Hong Kong releases framework for yuan IPOs

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HONG KONG (Dow Jones Investment Banker) – The Stock Exchange of Hong Kong (HKEx) released Wednesday a proposed framework for IPOs denominated in yuan there. The model, which effectively mirrors arrangements for the issue and trading of GDRs and ADRs, looks sound in theory.

However, much still needs to be done, in particular to ensure that an active and healthy aftermarket develops over time. HKEx’s trading support facility, which it says will become operational in the fall, still appears to be at the blueprint stage.

(Click HERE for HKEx media presentation)

The plans follow the US$1.6 billion listing of Hui Xian REIT (87001.HK) in April 2011, and should provide both issuers and underwriters with more options to tap the growing pile of offshore yuan deposits in Hong Kong, and achieve success with this new class of securities.

Hui Xian REIT is currently trading more than 9.5% below its IPO unit price. Its disappointing performance, however, is probably as much due to mis-pricing and an aggressive initial yield relative to comparable REITs listed in Hong Kong as to a lack of trading and liquidity in the secondary market. While average daily volumes have been in sharp decline since listing, as expected, they are still hovering around a relatively low, but still material, US$2.5 million. HKEx reports that, as of May 31, 196 brokers, representing 80% of the total market turnover, traded the stock at least once, and also that current yuan deposits in Hong Kong (the so-called CNH) of almost US$80 billion equivalent provide enough liquidity for fund raisings.

Qualified domestic institutional investor (QDII) funds – Chinese institutions that are authorized to invest outside the Mainland – increased from a quota of US$18.3 billion in December 2006 to US$67.0 billion currently. These include about 90 banks, asset management, insurance and trust companies. HKEx also estimates that there are now about 100 million investors on the Mainland, and states that Hong Kong stands to become a prime beneficiary once the market fully opens up there.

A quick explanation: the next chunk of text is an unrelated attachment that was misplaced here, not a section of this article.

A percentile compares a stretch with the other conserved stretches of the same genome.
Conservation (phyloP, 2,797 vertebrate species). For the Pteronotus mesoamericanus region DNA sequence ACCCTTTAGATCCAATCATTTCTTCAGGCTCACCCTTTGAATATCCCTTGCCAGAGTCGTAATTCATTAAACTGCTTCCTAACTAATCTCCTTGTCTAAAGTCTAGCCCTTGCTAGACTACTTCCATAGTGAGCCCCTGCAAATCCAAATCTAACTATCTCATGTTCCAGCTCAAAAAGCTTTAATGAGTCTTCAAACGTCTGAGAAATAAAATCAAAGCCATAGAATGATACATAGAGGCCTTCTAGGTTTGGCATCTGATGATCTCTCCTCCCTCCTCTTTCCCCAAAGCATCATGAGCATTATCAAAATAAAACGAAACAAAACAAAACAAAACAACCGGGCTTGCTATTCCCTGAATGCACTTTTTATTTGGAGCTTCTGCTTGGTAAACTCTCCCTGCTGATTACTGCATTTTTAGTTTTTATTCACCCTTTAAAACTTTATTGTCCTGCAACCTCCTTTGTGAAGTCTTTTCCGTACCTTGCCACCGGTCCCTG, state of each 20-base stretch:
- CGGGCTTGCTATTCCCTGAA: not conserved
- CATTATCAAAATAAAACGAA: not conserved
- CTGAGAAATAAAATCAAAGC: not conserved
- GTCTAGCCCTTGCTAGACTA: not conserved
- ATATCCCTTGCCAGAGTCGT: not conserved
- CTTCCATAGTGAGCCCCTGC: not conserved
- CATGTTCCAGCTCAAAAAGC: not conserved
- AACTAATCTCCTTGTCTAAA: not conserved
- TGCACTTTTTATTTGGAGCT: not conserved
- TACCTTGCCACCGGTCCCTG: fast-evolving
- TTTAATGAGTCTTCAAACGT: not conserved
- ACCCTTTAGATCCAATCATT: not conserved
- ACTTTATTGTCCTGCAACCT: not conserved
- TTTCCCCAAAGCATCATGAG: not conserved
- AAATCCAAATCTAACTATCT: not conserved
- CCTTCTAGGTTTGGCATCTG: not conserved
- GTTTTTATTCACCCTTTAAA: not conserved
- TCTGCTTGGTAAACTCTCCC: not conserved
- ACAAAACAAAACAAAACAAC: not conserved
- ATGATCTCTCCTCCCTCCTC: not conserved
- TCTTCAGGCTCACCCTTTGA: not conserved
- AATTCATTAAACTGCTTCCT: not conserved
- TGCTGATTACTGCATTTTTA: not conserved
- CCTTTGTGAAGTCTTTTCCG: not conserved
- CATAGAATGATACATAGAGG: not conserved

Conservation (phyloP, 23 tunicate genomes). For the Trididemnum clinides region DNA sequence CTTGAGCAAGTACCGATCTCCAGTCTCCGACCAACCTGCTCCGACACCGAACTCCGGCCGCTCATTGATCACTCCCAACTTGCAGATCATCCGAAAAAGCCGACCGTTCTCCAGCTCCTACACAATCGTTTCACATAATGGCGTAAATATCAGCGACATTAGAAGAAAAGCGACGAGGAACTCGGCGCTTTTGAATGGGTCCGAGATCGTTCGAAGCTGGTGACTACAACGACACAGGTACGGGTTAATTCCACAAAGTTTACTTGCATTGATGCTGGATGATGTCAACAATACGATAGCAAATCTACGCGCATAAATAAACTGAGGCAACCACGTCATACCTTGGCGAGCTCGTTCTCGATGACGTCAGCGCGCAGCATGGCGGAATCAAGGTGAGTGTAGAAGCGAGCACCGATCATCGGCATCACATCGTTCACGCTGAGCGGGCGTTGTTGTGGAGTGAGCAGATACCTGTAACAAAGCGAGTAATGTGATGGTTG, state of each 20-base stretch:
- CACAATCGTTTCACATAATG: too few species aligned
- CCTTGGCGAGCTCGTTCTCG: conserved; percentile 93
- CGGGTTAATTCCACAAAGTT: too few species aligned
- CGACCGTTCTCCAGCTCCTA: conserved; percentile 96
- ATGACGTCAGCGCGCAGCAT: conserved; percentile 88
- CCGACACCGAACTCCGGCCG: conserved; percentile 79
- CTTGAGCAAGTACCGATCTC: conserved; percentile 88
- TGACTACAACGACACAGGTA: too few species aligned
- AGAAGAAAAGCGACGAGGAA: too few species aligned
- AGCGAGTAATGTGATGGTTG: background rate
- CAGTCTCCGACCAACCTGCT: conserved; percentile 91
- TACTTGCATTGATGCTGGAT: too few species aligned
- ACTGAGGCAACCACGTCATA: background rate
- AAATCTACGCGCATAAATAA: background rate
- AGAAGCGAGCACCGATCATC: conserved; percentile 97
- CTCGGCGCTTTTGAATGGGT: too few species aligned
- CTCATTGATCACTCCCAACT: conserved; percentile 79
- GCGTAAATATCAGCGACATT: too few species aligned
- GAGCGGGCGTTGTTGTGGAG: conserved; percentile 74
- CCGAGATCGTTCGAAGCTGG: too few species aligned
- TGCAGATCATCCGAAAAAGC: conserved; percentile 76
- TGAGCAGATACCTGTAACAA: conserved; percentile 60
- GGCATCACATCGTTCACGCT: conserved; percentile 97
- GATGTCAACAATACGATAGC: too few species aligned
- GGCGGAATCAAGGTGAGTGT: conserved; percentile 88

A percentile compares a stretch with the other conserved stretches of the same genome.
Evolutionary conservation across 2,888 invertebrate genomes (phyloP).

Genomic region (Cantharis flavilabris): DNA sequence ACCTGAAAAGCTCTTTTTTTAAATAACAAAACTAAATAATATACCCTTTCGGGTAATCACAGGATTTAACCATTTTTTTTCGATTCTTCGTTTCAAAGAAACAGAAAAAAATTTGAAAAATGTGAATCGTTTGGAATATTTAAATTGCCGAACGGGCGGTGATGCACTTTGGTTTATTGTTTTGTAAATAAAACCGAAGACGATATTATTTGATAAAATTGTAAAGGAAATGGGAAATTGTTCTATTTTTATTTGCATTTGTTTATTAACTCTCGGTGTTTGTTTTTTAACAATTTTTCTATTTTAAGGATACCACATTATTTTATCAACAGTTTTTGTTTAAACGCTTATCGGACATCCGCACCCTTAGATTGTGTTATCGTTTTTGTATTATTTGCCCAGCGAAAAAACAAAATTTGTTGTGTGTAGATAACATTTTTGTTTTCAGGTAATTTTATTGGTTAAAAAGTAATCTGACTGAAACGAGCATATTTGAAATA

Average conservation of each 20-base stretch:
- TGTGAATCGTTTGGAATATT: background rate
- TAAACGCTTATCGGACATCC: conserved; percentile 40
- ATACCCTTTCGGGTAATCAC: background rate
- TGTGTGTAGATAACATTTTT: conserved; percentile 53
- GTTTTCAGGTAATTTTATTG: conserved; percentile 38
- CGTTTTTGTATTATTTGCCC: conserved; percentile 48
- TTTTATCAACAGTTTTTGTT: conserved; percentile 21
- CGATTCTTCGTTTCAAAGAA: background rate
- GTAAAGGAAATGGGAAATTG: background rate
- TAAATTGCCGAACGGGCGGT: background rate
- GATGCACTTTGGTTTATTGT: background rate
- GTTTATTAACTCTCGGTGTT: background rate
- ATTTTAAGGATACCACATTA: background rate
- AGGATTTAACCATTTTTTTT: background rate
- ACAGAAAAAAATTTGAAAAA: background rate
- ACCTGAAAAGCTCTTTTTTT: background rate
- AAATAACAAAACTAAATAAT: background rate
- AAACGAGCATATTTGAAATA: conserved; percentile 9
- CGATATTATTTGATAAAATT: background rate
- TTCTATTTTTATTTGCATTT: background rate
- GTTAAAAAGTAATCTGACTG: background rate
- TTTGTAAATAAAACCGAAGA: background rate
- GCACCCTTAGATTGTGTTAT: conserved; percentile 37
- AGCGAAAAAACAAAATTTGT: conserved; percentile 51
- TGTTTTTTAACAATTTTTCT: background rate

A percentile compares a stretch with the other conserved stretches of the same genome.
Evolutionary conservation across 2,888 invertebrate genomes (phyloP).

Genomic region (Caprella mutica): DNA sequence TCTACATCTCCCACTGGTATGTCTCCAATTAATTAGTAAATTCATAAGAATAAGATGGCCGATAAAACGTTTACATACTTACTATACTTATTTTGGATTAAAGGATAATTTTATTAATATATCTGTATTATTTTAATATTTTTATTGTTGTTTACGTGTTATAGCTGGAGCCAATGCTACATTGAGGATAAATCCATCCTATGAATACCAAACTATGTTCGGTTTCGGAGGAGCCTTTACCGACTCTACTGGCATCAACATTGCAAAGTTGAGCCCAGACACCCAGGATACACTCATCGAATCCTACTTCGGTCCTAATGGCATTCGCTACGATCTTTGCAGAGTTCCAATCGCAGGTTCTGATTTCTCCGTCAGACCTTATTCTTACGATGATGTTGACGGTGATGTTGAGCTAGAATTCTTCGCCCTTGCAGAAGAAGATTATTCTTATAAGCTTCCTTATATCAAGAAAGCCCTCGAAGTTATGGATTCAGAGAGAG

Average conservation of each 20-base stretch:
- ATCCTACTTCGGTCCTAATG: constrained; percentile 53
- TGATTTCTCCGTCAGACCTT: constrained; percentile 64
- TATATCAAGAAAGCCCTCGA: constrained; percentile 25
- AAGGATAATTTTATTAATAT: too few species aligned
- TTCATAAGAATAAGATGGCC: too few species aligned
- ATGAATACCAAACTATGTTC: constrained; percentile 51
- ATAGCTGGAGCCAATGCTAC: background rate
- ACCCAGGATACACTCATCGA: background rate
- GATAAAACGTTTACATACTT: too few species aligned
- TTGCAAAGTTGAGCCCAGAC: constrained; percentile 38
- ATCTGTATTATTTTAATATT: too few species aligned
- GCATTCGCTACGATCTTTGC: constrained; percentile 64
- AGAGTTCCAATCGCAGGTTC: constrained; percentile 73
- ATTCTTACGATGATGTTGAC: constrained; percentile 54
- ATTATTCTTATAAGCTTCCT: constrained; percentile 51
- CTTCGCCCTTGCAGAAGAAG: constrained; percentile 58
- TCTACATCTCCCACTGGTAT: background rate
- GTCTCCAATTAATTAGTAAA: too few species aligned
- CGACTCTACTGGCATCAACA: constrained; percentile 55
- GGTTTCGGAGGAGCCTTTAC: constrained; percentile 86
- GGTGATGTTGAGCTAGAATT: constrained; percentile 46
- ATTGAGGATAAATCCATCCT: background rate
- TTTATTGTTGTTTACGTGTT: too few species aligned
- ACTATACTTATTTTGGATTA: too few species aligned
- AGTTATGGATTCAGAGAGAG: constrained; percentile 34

The IPO framework for yuan-denominated securities proposed by HKEx will basically offer two options to issuers and underwriters: A single-tranche, single counter model, and a dual-tranche, dual counter alternative.

In both cases, subscription for yuan-denominated securities by the public will be possible using Hong Kong dollars, subject to a minimum level of subscription in yuan. There will be an option for reimbursement in Hong Kong dollars, as for any other IPOs, for the difference between the application price (i.e. the top end of the institutional price range) and the final offer price, as well as between the number of shares applied for and final allocations. This would enable retail investors to continue to seek margin financing in Hong Kong dollars, an important feature for the success of public offerings in Hong Kong.

The real innovation, however, comes with the possibility of conducting simultaneous offerings and listings of a tranche of yuan-traded shares, and of a separate tranche of Hong Kong dollar-denominated shares by the same issuer. Both will represent the same class of securities for corporate actions, with identical shareholders’ rights and a single ownership disclosure regime.

This would provide for secondary market trading, clearing and settlement under two distinct “counters,” with separate stock codes, but also allow for convertibility between them to allow for efficient arbitrage – not unlike that between shares and depositary receipts.

Since this would only use offshore yuan – at least initially – the scheme would not require approval from the authorities on the Mainland. Existing rules in Hong Kong including claw-back triggers and the re- allocation of stock from institutional offerings to public offers would still be possible, as would now the re- allocation of stock between both currency tranches.

Of course, the devil is in the detail. Giving options to issuers has the merit of pragmatism. However, details of the exchange’s trading support facility to facilitate secondary market in yuan are still thin beyond a few bullet points. These are also subject to regulatory approval.

Some good progress. But not that Great Leap Forward, yet.

(Philippe Espinasse worked as an investment banker in the U.S., Europe and Asia for more than 19 years and now writes and works as an independent consultant in Hong Kong. Visit his website at Readers should be aware that Philippe may own securities related to companies he writes about, may act as a consultant to companies he mentions and may know individuals cited in his articles. To comment on this column, please email [email protected]).

[This article was originally published on Dow Jones Investment Banker on 23 June 2011 and is reproduced with permission.]

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